David A. Rutherford, Of Counsel
Direct Dial: 770-563-8333
Mr. Rutherford is a former member of the firm but continues a close, regular, professional relationship with firm as Of Counsel. He has broad business experience, with particular interests in engineering and construction. Representative clients range from owners such as large retailers, international minerals and mining entities, multi-use and shopping center developers, to general contractors, specialty subcontractors and entrepenuers.
Mr. Rutherford obtained a Bachelor of Civil Engineering degree from Auburn University in 1979. He worked as an engineer with Texaco U.S.A. in Morgan City, LA handling the construction, installation and maintenance of offshore oil and gas facilities in the Gulf of Mexico. In 1981, he joined Texaco, Inc.’s Central Offshore Engineering Department in New Orleans, LA. As a part of that group, he provided conceptual and detailed engineering, design and construction project management services for the development of offshore oil and gas facilities for Texaco’s domestic and international operators. David worked on projects in the arctic, North Sea (Danish, German and UK sectors), West Africa, Caribbean, U.S.-Pacific, Korea, Japan, China and South China Sea. Projects included frontier field developments with design parameters which included sea ice interaction, seismic, morphological instabilities, and extreme wave events. Projects included complex critical path scheduling and management of worldwide logistics and coordination of multiple international contractors on projects in excess of $1 billion. While at Texaco he was a co-inventor of a U.S. patent.
Mr. Rutherford graduated from Emory University School of Law in 1990. He was awarded the James C. Pratt Best Brief award in 1988, and he competed and served on Emory’s Moot Court team during 1988 – 1990. Following graduation, Mr. Rutherford worked for 7 years with a construction litigation boutique firm in downtown Atlanta representing owners, contractors, subcontractor and engineers in construction and real estate related disputes. In 1997, Mr. Rutherford joined Home Depot’s Legal Department as its first commercial litigator. He went on to start and develop Home Depot’s Commercial Litigation Department and was that company’s first Vice President – Litigation. In that capacity he oversaw and was responsible for the management of all of Home Depot’s commercial litigation, including but not limited to vendor disputes, premises liability, customer disputes, class actions, products liability, insurance disputes, contractor and service disputes, and real estate disputes. He represented Home Depot in litigations, arbitrations and mediations in matters ranging from multi-billion dollar commercial disputes to wrongful deaths to customer complaints.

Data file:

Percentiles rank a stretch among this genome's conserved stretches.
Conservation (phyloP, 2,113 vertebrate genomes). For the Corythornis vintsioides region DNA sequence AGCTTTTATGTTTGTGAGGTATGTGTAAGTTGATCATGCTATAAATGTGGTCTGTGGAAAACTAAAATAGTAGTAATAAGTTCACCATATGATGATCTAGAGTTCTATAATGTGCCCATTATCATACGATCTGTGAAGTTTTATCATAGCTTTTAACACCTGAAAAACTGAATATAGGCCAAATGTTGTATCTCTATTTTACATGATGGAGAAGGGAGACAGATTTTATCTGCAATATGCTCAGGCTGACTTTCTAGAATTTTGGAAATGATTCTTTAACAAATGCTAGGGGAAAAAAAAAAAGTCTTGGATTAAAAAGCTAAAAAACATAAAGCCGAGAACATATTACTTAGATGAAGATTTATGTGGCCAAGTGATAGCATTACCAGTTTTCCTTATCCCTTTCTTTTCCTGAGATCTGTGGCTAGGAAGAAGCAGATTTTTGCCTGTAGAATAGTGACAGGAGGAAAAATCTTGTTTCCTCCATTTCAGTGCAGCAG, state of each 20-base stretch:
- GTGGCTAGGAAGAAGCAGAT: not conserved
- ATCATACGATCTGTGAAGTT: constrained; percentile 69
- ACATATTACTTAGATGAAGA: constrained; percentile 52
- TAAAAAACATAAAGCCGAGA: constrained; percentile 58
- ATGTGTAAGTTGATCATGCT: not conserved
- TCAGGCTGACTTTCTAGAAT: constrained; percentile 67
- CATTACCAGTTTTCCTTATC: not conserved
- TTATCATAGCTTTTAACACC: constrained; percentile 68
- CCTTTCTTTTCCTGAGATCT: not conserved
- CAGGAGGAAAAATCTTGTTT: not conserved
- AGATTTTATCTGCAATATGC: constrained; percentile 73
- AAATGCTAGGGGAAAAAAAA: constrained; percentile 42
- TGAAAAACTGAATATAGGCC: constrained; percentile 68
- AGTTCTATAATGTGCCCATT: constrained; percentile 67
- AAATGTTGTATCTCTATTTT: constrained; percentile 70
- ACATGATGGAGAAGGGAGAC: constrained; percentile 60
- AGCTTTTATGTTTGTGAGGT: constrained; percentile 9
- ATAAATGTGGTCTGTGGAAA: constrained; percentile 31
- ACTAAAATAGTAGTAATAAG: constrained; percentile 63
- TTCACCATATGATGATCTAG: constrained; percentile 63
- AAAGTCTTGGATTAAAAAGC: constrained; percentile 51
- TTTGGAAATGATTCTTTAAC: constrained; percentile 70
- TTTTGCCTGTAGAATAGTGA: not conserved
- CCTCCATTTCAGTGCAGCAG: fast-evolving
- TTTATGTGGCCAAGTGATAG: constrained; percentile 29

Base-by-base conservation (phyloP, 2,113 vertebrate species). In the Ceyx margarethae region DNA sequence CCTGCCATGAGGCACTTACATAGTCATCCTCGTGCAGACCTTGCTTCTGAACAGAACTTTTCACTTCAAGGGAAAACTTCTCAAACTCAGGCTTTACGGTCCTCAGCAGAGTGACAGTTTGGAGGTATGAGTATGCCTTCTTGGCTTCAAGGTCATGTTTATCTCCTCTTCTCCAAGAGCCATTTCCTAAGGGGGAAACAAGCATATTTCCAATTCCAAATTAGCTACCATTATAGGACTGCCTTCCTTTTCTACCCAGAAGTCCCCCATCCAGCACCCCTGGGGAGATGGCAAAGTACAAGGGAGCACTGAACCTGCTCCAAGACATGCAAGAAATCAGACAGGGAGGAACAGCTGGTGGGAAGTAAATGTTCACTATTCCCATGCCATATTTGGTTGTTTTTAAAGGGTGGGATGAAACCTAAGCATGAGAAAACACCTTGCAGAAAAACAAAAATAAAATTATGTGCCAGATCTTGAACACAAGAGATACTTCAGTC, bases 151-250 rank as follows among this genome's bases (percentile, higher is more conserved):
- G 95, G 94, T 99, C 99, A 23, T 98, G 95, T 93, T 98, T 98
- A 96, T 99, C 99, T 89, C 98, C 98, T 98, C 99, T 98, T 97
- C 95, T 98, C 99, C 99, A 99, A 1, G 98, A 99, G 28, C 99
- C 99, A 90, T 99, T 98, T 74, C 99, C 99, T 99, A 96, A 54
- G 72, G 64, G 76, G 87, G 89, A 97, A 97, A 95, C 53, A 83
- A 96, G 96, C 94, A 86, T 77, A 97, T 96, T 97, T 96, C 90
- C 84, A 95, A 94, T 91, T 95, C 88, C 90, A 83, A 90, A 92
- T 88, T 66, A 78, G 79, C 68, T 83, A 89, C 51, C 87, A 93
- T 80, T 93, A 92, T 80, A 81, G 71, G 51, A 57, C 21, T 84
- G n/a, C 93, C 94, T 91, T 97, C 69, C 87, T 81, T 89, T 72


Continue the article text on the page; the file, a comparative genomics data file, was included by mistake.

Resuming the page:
In 2005, he joined Tucker Hobgood and the two formed Hobgood & Rutherford LLC. Mr. Rutherford represents a variety of clients, including Home Depot, in handling their commercial contracts and disputes. He is a member of the American Arbitration Association’s Construction Panel, and he regularly serves as an arbitrator in AAA disputes. He is a board certified mediator in Georgia. He is a member of the Georgia and Florida Bars, and has argued cases before the 11th Circuit Court of Appeals and the Federal Circuit Court of Appeals.
Juris Doctor, Emory University School of Law, Atlanta, GA 1990
Bachelor of Civil Engineering, Auburn University, Auburn, AL 1979
Home Depot Executive Leadership Program, 2002
Order of the Barrister, Emory University, School of Law
James C. Pratt Best Brief Award, Emory University, School of Law
Chi Epsilon, Auburn University
- Member of the State Bars of Georgia and Florida
- Admitted to practice before multiple Federal District Courts and Circuit Courts of Appeal
- Registered mediator - Georgia
- Professional Civil Engineer – Louisiana
- Member American Society Civil Engineers
- Panelist American Arbitration Association Construction Industry Arbitrators
- Co-Inventor U.S.P. No. 4,527,928 “Protective Riser – Conductor for Offshore Structures”